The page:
Sunday, August 5, 2012
My favorite films are usually character driven dramas. I generally shy away from any movie where the actor or actress is holding any type of automatic weapon in the poster. For some reason however, even with the Oscar nominations, nothing was really drawing me to see Albert Nobbs. I love Glenn Close, but I also often hate Glenn Close. It is her skill as an actress I guess, but she either blows me away in her roles, or annoys the shit out of me. Some of my favorite, and least favorite, performances have come from Close.
On a trip into the city recently, I went to the biggest DVD store I could find with a long list of movies, most recommended, that I wanted to buy. I paused when I walked by the cover of the Albert Nobbs DVD. In all that I had read, in all the clips that I had seen, I had no memory of the beautiful male face situated on the right side of the cover. Yes it was shallow, but like an actor holding a weapon can turn me off a movie, the face on the cover of Albert Nobbs turned me, in this case, to make a purchase.
I had known of Aaron Johnson a little bit already, read some things on the net, and saw him in some small roles. I was not prepared however, for how drawn I was to the actor, and his character Joe in the film. From the his first scene, slipping on the snow covered stairs and 'boiling' his way into Morrison's Motel, Johnson was immensely watchable. Glenn Close was incredible, but like Albert, was understated, trying no to stand out. It was the supporting cast, led by Johnson, Janet McTeer and Mia Wasikowska who really got to shine. Any movie that can have me like Downton Abbey's Mrs. Bates (Maria Doyle Kennedy) gets extra kudos!
It was a surprise to learn Johnson was not the original pick for Joe. The actor stepped in when Orlando Bloom bowed out after his wife became pregnant. Too bad for Orlando as he really needs a decent role not on a pirate ship, but Johnson prooved an exceptional replacement. I am not sure my love for Johnson will have me rushing out to see Savages, but it has me eagerly awaiting his turn in the soon to be released Anna Karenina.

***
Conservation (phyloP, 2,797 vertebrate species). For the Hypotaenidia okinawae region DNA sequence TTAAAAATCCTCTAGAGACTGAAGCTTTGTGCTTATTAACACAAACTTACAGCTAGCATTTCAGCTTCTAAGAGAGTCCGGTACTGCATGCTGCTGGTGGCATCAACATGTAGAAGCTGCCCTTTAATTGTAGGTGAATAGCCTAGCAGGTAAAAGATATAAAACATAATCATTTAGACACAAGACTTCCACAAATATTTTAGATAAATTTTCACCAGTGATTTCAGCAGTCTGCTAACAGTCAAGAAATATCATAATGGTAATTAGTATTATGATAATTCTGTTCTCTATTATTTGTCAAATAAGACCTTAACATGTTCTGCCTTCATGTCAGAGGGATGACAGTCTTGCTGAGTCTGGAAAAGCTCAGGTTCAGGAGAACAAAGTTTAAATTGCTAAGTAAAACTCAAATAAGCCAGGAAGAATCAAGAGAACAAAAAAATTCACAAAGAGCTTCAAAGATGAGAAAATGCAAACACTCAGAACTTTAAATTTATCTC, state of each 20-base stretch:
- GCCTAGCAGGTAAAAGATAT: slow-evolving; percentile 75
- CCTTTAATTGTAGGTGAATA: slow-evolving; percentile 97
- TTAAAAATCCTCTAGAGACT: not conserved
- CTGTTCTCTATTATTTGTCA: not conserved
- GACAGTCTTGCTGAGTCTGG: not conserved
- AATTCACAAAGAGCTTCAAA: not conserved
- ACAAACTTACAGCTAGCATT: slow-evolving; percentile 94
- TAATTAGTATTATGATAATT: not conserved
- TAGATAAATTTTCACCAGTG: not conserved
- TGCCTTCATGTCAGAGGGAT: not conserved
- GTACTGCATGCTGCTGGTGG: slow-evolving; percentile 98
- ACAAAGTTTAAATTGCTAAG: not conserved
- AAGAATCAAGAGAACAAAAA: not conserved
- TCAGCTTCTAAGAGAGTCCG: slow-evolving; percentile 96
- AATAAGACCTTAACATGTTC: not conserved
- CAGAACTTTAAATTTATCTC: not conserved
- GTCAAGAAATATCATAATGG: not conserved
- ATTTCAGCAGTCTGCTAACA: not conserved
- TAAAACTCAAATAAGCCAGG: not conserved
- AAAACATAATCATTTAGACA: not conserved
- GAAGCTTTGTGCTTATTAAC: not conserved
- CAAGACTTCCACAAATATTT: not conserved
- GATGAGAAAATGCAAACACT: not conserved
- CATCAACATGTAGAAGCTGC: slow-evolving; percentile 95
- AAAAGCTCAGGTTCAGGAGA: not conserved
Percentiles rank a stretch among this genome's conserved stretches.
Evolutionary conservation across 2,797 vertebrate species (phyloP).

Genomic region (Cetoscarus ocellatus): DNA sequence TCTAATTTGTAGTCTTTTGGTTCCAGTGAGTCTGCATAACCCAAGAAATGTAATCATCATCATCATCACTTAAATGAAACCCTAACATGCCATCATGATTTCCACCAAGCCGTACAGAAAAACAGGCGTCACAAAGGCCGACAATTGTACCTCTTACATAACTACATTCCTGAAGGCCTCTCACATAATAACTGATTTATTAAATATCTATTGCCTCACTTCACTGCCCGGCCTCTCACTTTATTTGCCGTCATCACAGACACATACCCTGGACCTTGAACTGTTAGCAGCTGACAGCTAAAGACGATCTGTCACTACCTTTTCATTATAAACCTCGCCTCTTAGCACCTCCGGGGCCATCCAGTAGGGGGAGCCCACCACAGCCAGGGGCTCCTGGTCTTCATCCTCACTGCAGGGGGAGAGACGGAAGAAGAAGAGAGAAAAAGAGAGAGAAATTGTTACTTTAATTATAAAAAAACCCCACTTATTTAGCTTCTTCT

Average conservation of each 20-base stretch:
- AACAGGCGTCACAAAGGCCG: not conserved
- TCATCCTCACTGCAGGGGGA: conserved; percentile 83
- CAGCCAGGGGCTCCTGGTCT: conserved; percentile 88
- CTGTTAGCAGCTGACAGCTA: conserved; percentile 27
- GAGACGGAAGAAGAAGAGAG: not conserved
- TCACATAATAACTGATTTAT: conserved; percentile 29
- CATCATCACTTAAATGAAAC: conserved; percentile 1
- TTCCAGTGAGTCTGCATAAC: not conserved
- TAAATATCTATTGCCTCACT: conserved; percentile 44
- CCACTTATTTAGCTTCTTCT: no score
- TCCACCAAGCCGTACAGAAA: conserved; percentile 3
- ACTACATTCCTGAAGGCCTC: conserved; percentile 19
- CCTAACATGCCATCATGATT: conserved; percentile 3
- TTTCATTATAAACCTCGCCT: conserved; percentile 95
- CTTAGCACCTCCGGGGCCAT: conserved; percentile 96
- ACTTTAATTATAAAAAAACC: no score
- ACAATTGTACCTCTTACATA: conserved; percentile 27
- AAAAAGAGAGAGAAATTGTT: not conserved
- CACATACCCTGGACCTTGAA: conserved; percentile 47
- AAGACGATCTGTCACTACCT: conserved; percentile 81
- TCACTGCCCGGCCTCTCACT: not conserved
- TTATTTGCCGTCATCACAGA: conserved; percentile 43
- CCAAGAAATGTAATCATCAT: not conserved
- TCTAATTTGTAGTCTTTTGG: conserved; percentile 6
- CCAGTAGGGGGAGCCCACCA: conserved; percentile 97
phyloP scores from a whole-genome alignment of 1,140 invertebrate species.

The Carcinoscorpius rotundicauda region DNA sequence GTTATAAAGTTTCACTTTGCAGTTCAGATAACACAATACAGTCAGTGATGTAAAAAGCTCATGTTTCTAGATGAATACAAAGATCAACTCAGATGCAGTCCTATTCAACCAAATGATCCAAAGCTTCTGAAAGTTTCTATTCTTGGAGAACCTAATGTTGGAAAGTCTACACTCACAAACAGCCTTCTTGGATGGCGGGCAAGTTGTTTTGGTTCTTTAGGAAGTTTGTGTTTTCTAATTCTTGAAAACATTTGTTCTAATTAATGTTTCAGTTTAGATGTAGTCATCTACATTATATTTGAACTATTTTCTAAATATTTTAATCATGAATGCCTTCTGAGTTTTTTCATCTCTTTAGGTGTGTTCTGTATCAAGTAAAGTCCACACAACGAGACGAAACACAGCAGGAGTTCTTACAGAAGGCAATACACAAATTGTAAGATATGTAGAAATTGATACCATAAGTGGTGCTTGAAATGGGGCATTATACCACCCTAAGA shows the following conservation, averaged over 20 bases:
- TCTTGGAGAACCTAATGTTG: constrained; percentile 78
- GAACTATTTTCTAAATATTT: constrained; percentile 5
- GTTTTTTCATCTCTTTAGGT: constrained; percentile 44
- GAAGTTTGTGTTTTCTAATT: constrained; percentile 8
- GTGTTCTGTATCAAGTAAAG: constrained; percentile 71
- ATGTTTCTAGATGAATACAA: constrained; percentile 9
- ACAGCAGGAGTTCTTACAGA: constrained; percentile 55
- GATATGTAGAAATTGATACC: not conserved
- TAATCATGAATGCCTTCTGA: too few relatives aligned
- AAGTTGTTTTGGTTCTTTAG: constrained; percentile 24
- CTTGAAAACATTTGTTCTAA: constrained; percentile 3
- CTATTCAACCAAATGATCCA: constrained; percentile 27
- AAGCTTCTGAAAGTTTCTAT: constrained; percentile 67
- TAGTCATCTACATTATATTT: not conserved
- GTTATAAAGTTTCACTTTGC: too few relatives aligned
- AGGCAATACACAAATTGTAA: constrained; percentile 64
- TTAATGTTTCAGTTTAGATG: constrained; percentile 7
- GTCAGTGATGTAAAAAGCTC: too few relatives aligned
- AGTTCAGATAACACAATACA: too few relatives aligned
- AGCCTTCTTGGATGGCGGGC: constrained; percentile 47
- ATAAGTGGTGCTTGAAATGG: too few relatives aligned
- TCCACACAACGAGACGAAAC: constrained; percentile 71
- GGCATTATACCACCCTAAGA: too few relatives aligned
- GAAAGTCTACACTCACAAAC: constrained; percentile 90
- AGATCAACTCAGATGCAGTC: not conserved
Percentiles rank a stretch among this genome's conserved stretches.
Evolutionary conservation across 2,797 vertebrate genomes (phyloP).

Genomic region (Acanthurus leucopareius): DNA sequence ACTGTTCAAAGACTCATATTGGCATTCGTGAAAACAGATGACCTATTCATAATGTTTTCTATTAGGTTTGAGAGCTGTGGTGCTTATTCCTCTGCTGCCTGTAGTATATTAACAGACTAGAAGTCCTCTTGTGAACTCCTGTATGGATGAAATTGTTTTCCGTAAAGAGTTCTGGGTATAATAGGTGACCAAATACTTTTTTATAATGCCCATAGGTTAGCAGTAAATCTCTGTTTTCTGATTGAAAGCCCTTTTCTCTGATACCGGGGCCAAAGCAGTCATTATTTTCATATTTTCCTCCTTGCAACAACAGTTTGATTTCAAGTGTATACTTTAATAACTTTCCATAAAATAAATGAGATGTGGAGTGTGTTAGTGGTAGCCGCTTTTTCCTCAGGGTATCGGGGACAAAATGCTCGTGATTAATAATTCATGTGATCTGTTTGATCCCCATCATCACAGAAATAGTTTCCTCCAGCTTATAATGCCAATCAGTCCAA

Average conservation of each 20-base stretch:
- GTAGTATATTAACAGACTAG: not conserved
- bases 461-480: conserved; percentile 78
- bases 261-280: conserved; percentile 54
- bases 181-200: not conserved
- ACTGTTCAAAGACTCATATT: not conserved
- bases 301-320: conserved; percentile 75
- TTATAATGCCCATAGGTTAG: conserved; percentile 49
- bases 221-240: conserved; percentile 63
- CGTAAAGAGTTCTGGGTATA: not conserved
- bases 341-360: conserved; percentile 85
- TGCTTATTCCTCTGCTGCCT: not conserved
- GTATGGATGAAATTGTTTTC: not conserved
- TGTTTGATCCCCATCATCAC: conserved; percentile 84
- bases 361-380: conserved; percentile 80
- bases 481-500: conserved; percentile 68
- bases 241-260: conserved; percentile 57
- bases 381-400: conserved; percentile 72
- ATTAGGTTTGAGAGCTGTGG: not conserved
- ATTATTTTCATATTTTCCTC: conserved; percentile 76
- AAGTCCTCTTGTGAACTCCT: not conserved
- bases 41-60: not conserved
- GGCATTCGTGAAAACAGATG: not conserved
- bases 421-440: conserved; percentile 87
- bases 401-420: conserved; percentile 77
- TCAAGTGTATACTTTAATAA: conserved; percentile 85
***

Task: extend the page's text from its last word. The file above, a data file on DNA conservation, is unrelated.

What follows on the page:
Earlier this year I profiled the work of Suntown Photography. (Cub Scout: June 1, 2012) In that piece I described a pure, untainted element to Suntown's work, and the models he photographs, that I really loved.
The English Countryside has been a theme weaved throughout the London based photographer's images (and books). I love when the beginning of a concept is a location, a feel, with artists placing models within it. Suntown is not so much trying to capture the perfect looking man, but rather, using his models to enhance the feel of the environment in which they are located. Suntown's love for the landscapes and countryside around him, especially that which is still left relatively untouched, permeates though out much of his work.
Recently, Suntown found such an oasis to shoot 21 year old model Simon King. Many of you might have seen shots of Simon recently as he has been busy this past year shooting with some of my favorite UK photographers. Obviously with the shed, not to mention the graffiti, civilization has touched the secluded garden in which Simon inhabits. Thankfully however, it has long been abandoned leaving a beautifully overgrown location of natural green perfection.
'In between showers I managed to do my first shoot with the rapidly becoming popular model Simon King. He was a real pleasure to work with and despite the logistics problems of getting from where he lives to me he duely arrived. I know he has already done a fair amount of work with other photographers it was therefore difficult to do something different. But we tried. This part of the shoot was taken in a secluded place I know. It does take a bit of a walk to get there but I think it was worth it. We managed to get quite a number of shots taken before the clouds began to darken and the heavens opened up'
Over the past couple years, one of highlights of Seattle Pride has been the regular appearance of Captain America. This year we didn't only see the Captain in all his American glory, we also got the added bonus of watching America wash beautifully away.